Economics of Poker: The Effect of Systematic Change
Matthew Rutherford and
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Roger Hannum: University of Denver
Matthew Rutherford: University of Denver
Teresa Dalton: University of Denver
Journal of Gambling Business and Economics, 2012, vol. 6, issue 1, 25-48
Survey data on participation in gambling typically contain many zeros. The presence of many zeros presents methodological problems for the analysis of participation in gambling markets and gambling expenditure. The most common techniques for handling zeros in gambling data have been the Tobit estimator and the Heckman selectivity estimator. Recent research indicates that hurdle models (Jones 1989, 2000) and the Cragg (1971) model, are better suited to analyze participation in gambling. We apply these models to gambling participation in Canada and find that the double hurdle model is preferred in two of the three forms of gambling examined.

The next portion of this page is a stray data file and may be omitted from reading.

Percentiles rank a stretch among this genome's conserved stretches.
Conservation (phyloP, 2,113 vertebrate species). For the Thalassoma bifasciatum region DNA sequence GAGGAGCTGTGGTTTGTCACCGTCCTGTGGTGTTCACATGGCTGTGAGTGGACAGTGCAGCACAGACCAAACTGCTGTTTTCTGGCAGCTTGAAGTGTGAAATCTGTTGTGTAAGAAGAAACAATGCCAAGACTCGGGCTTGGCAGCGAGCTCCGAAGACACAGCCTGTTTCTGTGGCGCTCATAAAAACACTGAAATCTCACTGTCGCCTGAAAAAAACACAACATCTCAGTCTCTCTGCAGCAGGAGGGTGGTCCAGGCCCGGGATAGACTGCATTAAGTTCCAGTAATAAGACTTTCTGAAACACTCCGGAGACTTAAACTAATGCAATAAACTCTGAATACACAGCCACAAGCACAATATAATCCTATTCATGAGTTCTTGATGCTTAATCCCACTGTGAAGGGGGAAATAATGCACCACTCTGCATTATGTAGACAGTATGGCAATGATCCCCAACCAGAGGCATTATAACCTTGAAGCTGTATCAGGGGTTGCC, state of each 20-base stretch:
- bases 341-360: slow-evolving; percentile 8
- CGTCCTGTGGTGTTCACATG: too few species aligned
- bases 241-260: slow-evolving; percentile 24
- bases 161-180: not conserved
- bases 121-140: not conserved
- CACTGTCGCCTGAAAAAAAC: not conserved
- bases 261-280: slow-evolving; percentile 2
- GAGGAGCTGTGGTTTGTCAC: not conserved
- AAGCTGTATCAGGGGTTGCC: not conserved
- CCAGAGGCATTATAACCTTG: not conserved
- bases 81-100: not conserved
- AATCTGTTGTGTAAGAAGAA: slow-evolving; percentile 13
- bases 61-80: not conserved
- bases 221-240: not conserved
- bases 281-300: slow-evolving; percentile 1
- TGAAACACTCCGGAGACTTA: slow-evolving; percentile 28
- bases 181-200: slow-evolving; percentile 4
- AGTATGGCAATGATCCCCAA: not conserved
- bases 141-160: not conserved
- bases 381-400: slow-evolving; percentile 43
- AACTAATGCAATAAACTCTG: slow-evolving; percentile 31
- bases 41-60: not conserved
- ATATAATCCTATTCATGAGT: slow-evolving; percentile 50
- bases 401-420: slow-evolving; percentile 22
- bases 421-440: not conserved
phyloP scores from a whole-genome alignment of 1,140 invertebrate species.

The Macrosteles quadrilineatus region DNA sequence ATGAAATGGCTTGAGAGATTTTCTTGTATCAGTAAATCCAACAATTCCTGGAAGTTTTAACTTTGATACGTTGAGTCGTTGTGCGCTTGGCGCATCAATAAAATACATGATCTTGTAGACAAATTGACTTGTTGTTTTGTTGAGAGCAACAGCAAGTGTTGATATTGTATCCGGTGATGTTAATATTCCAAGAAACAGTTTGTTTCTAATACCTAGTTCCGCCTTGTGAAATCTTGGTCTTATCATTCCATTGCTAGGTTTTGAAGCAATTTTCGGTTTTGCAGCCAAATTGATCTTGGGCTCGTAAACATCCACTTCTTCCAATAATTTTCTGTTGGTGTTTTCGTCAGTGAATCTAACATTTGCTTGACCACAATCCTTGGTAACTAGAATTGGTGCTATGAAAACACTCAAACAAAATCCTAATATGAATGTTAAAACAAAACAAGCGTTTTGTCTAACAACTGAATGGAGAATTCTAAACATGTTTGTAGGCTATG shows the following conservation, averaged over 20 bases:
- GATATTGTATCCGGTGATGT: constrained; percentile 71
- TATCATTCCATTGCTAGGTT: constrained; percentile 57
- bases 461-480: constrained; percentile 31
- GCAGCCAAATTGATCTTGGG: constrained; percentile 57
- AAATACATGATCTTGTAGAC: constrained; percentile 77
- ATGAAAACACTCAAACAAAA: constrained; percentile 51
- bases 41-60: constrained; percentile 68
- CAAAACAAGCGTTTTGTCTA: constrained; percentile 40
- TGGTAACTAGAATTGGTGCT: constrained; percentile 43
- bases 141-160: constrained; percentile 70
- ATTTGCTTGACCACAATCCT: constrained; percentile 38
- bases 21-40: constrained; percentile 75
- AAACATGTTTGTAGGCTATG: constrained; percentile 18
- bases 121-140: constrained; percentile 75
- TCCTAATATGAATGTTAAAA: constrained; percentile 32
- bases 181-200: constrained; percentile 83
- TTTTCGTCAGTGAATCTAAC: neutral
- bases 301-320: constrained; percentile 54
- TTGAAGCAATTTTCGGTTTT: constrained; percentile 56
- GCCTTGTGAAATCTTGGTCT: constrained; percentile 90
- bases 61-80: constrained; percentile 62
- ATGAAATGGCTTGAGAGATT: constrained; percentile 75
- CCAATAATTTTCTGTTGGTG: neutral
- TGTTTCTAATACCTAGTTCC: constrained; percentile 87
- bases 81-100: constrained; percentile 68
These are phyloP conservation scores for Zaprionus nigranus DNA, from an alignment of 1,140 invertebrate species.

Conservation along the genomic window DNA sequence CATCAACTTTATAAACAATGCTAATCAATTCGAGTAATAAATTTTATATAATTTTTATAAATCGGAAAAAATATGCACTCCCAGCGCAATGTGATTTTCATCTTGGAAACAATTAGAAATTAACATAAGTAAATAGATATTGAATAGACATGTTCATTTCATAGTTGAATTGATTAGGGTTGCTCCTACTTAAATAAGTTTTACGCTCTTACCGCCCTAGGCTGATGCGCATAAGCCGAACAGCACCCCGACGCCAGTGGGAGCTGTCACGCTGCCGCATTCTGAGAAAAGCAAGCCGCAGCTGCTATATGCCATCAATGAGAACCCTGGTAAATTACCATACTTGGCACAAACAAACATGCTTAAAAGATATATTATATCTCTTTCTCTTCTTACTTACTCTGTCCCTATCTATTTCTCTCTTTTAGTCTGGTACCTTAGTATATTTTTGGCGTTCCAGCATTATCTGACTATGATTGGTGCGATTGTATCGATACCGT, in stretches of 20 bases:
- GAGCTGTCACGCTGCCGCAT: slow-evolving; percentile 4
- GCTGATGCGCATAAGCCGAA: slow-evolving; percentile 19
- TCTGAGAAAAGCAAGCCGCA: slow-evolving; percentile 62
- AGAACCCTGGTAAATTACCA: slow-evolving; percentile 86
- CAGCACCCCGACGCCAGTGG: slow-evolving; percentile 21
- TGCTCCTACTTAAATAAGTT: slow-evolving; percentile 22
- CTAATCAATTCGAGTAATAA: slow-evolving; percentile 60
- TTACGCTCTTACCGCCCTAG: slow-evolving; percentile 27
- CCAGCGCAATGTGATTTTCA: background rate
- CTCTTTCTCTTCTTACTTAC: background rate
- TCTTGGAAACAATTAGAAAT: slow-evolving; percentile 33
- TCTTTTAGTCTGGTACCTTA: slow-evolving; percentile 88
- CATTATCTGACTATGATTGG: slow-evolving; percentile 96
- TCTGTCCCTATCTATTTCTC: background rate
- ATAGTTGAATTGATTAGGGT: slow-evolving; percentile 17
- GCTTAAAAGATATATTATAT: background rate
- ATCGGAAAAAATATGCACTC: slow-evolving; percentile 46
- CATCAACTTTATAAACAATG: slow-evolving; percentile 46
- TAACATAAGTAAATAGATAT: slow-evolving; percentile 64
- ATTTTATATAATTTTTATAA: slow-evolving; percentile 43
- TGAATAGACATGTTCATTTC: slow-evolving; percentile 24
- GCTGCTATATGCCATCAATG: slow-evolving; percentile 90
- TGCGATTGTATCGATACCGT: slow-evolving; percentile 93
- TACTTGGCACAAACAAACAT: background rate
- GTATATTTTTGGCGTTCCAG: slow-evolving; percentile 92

JEL-codes: L83 (search for similar items in EconPapers)
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Persistent link: https://EconPapers.repec.org/RePEc:buc:jgbeco:v:6:y:2012:i:1:p:25-48
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